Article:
Former Megadeth guitarist Marty Friedman shared his opinions about the ‘death of lead guitar’ in a recent interview with VWMusic.
Marty Friedman worked with the heavy metal band Megadeth for ten years between 1990 and 2000. The guitarist first appeared on the band’s ‘Rust In Peace,’ nominated for Grammys, and his last work with the band was ‘Risk,’ released in 2000.
Friedman has also been known for his collaboration with guitar virtuoso Jason Becker from 1986 to 1989. He became a part of Becker’s more than ten albums and tours. The musician currently lives in Japan and is focusing on his solo works.
As a successful guitarist, Friedman shared his opinions about the lack of attention to lead guitar when the interviewer mentioned the subject. Friedman explained that data showed the audiences passed the song when the guitar solo came.
According to the musician, the lead guitar was not dead. However, if the released data was accurate, creators should have given more importance to guitar solos in the songs. The guitarist mentioned that musicians in Japan prioritize the guitar by putting it in every genre of music.
When asked about the lead guitar’s death, Marty Friedman responded:
“I think what happened was, a couple of weeks ago, for some reason, the words’ guitar solo’ was trending on Twitter here in Japan, and I thought that was interesting. So I looked at what it said, and it said something to the effect that with subscription services like Spotify, they’re finding that people have been skipping guitar solos when they listen to the songs.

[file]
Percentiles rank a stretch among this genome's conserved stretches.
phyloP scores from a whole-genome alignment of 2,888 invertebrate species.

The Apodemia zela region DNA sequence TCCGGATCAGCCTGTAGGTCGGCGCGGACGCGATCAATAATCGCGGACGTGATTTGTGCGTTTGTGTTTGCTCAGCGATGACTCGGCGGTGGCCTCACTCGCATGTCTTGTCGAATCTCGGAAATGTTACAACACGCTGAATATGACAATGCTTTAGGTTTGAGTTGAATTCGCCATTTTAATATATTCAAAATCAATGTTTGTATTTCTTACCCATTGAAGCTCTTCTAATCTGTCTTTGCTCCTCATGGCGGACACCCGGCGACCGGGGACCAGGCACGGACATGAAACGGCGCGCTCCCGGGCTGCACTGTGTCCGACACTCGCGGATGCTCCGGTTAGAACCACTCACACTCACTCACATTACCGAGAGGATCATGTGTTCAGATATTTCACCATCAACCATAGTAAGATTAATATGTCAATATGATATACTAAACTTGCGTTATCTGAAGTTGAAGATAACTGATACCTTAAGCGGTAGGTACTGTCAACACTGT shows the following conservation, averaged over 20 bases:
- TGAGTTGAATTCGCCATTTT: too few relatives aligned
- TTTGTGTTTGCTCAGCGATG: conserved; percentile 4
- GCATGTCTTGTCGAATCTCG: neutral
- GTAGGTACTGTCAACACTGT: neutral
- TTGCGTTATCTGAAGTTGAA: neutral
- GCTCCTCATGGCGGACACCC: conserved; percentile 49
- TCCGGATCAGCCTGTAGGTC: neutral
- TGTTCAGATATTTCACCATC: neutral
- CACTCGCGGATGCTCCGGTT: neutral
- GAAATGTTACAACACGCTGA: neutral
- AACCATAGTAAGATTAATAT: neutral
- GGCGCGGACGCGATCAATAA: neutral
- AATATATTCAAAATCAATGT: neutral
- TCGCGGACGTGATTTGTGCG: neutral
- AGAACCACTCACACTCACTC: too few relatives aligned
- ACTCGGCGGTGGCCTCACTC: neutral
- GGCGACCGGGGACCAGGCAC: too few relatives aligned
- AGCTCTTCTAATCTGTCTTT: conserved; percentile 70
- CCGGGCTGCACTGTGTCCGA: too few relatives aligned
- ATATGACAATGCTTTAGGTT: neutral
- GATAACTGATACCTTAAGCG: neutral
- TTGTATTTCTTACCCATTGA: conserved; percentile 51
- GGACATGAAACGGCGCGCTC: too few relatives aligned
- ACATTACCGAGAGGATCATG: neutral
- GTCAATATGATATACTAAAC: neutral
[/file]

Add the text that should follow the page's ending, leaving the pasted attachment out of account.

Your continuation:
The data shows that when it gets to the guitar solo, listeners pass it and go on to other songs. I don’t know how this data got collected or if it was just a made-up sound bite, but I thought it was interesting.
Moreso, I thought it was interesting that so many people were talking about it. I put my own two cents on it, and it seems to have gotten people talking to the point that many people have asked me about it here in Japan since then. It’s interesting that it got all the way to you.”
“I don’t think it’s the death of lead guitar, so to speak. But I think if that data is true, and even if it’s fake, it shines a light on the importance of why guitar solos have to be good in the first place. I don’t think if anything was good, it would be passed over. I think what happens here in Japan is not so much in the States, but in Japan, the guitar is very much alive in pop music, rock music, metal music, dance music, everything.
In Japan, the guitar is a staple, so much so that it’s almost like an obligation to have a guitar solo in the song. What happens is a lot of times, producers and music creators are kind of on autopilot. It’s like, ‘Okay, the solo goes here. Let’s just put a solo in here. That’ll be a chance for people to take a break while singing karaoke.’
While it’s good for the overall balance of the song, and it’s just an important tool, what they seem to forget, or what they seem to skimp on, is the quality, the purpose, and the meaningfulness of the guitar solos’ content. It’s more like, ‘Well, it’s time for a solo; let’s just put anything in there.'”
According to Marty Friedman, the lead guitar was still alive, but more attention needed to be given to it, as explained in the interview. As the audience becomes increasingly conscious of their chosen music, the lead guitar has to be in a strong enough position to connect them to the song.